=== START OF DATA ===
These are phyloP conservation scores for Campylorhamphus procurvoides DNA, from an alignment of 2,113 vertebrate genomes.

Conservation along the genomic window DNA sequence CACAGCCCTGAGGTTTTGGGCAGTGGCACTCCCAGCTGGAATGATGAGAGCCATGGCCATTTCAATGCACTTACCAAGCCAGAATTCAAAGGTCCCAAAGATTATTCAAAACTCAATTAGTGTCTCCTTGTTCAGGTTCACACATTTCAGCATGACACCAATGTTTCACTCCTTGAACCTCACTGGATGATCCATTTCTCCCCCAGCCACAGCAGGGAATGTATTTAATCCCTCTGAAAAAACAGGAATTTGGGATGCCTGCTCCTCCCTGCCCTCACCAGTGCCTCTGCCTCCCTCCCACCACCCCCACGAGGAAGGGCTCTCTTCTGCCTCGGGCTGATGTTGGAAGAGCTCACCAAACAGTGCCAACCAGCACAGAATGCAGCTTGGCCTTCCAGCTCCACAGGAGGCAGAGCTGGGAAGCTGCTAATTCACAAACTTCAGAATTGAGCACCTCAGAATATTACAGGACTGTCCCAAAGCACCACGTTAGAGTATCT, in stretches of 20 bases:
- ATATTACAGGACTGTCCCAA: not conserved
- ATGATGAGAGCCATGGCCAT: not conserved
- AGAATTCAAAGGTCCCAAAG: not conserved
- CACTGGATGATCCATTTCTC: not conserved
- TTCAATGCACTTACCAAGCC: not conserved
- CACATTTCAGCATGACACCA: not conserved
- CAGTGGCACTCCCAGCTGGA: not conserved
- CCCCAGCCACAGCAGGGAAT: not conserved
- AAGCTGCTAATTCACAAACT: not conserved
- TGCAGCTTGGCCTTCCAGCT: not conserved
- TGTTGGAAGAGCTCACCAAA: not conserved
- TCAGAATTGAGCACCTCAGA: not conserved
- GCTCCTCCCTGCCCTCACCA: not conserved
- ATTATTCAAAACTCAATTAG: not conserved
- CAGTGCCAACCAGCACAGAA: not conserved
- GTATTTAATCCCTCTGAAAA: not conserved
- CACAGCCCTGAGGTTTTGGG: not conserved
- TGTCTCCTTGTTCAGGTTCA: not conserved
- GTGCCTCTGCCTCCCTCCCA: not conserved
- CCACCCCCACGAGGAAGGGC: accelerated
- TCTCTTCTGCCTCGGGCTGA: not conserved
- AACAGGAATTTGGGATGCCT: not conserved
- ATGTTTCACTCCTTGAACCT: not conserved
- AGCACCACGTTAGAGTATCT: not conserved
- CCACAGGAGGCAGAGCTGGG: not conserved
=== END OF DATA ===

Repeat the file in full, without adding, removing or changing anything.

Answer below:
These are phyloP conservation scores for Campylorhamphus procurvoides DNA, from an alignment of 2,113 vertebrate genomes.

Conservation along the genomic window DNA sequence CACAGCCCTGAGGTTTTGGGCAGTGGCACTCCCAGCTGGAATGATGAGAGCCATGGCCATTTCAATGCACTTACCAAGCCAGAATTCAAAGGTCCCAAAGATTATTCAAAACTCAATTAGTGTCTCCTTGTTCAGGTTCACACATTTCAGCATGACACCAATGTTTCACTCCTTGAACCTCACTGGATGATCCATTTCTCCCCCAGCCACAGCAGGGAATGTATTTAATCCCTCTGAAAAAACAGGAATTTGGGATGCCTGCTCCTCCCTGCCCTCACCAGTGCCTCTGCCTCCCTCCCACCACCCCCACGAGGAAGGGCTCTCTTCTGCCTCGGGCTGATGTTGGAAGAGCTCACCAAACAGTGCCAACCAGCACAGAATGCAGCTTGGCCTTCCAGCTCCACAGGAGGCAGAGCTGGGAAGCTGCTAATTCACAAACTTCAGAATTGAGCACCTCAGAATATTACAGGACTGTCCCAAAGCACCACGTTAGAGTATCT, in stretches of 20 bases:
- ATATTACAGGACTGTCCCAA: not conserved
- ATGATGAGAGCCATGGCCAT: not conserved
- AGAATTCAAAGGTCCCAAAG: not conserved
- CACTGGATGATCCATTTCTC: not conserved
- TTCAATGCACTTACCAAGCC: not conserved
- CACATTTCAGCATGACACCA: not conserved
- CAGTGGCACTCCCAGCTGGA: not conserved
- CCCCAGCCACAGCAGGGAAT: not conserved
- AAGCTGCTAATTCACAAACT: not conserved
- TGCAGCTTGGCCTTCCAGCT: not conserved
- TGTTGGAAGAGCTCACCAAA: not conserved
- TCAGAATTGAGCACCTCAGA: not conserved
- GCTCCTCCCTGCCCTCACCA: not conserved
- ATTATTCAAAACTCAATTAG: not conserved
- CAGTGCCAACCAGCACAGAA: not conserved
- GTATTTAATCCCTCTGAAAA: not conserved
- CACAGCCCTGAGGTTTTGGG: not conserved
- TGTCTCCTTGTTCAGGTTCA: not conserved
- GTGCCTCTGCCTCCCTCCCA: not conserved
- CCACCCCCACGAGGAAGGGC: accelerated
- TCTCTTCTGCCTCGGGCTGA: not conserved
- AACAGGAATTTGGGATGCCT: not conserved
- ATGTTTCACTCCTTGAACCT: not conserved
- AGCACCACGTTAGAGTATCT: not conserved
- CCACAGGAGGCAGAGCTGGG: not conserved